Surfactant deficienc. We build our lungs in stages like building a house. One of the final stages is the production of a soapy material called surfactant that lines the inside of air sacs & prevents the sacs from deflating after air breathing starts. Infants that are not making enough surfactant to keep air sacs open so many will deflate leading to distress. Assistance is needed until a baby starts making more surfacta.
Deficiency. The rds comes in 2 basic forms. That of premature infants that do not yet make enough surfactant, and the older kid/adult who looses their surfactant during an illness or toxic event. The surfactant helps assure that the bag like alveoli of the lung air exchange does not empty completely like a balloon. If it does, extra pressure is needed to inflate it to allow oxygen exchange.
Yes. With rare exceptions, all babies have the ability to make their own surfactant, even if they have not done so prior to birth. Once born, the surfactant system is activated, even in extremely preterm infants, and they will start to make their own surfactant within several hours. There are rare genetic conditions where the baby can never make their own surfactant.
Yes. The baby is born with surfactant and continue to produce it after delivery. Premature babies have a huge deficiency of it and run into the respiratory distress syndromes, requiring artificial instillation of surfactant via endothracheal tube once or twice shortly after delivery. Some of them can't recover completely and later develop chronic lung disease with poor structured lungs and pulm. Vessels.
Depends... The length of time needed to recover from ARDS depends on the underlying cause. Many things can cause ARDS including infection, pulmonary embolus, cardiac causes, etc. Once the underlying cause is treated, recovery can begin. Patients who recover from ARDS usually face a lengthy recovery process, including some type of rehabilitation so encouraging the patient during this time is needed.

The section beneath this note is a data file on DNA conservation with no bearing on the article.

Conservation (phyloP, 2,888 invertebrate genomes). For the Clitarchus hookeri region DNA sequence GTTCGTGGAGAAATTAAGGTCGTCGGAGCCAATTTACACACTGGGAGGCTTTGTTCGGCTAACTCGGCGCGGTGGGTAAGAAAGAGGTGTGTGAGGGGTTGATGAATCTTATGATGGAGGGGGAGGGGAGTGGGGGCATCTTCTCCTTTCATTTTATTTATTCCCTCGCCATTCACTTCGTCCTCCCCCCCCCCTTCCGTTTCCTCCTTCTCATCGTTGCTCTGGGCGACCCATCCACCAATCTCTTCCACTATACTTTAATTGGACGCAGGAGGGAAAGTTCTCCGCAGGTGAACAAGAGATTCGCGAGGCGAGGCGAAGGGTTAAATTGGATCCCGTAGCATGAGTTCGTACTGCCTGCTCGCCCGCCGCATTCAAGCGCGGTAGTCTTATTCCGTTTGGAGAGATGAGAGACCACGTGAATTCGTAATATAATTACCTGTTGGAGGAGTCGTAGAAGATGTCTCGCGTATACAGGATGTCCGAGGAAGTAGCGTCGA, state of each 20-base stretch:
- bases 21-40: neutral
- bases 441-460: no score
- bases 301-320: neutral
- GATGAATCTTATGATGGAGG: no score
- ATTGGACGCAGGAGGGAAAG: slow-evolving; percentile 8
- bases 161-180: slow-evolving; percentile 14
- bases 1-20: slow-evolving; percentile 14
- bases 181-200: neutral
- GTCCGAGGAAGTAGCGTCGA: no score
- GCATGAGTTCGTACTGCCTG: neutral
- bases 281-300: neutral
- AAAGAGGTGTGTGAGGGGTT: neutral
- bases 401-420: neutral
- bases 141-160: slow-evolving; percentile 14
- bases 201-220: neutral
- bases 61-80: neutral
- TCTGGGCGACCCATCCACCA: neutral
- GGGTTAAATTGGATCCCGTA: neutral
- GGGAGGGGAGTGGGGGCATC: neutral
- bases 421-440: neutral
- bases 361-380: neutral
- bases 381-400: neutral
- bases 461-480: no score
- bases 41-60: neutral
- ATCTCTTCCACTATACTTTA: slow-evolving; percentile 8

Depends... The speed of recovery from adult respiratory distress syndrome, ards, depends on the underlying cause of the ards. For example, if it is due to infection, the appropriate antibiotics are needed. It will take time for the lung injury to heal, regardless of the cause. Patients who recover from ARDS typically require a lengthy recovery process, including some form of rehabilitation. Patience is key.
When it happends. The frequency of respiratory distress tends to increase as the term of pregnancy decreases, reaching about 50% before 36 wks in males. It can occur in term babies, particularly diabetic mothers & I have seen some 30 wk premi's that never had it. Other conditions like lung fluid retention, amniotic fluid aspiration & neonatal pneumonia can have an identical presentation in the newborn period.
ARDS... In adult respiratory distress syndrome, ards, there is a severe lung reaction from some inciting event like infection, trauma, pulmonary embolus, cardiac causes, etc. The lungs develop severe, bilateral interstitial changes and the patient usually requires mechanical ventilation while the underlying cause is diagnosed and treated.
Absolutely. There have been many studies showing excellent lung function in children who suffered from respiratory distress syndrome as premies. However, these babies may be more susceptible to long term consequences to the developing lungs of viral infections, cigarette smoke and allergens.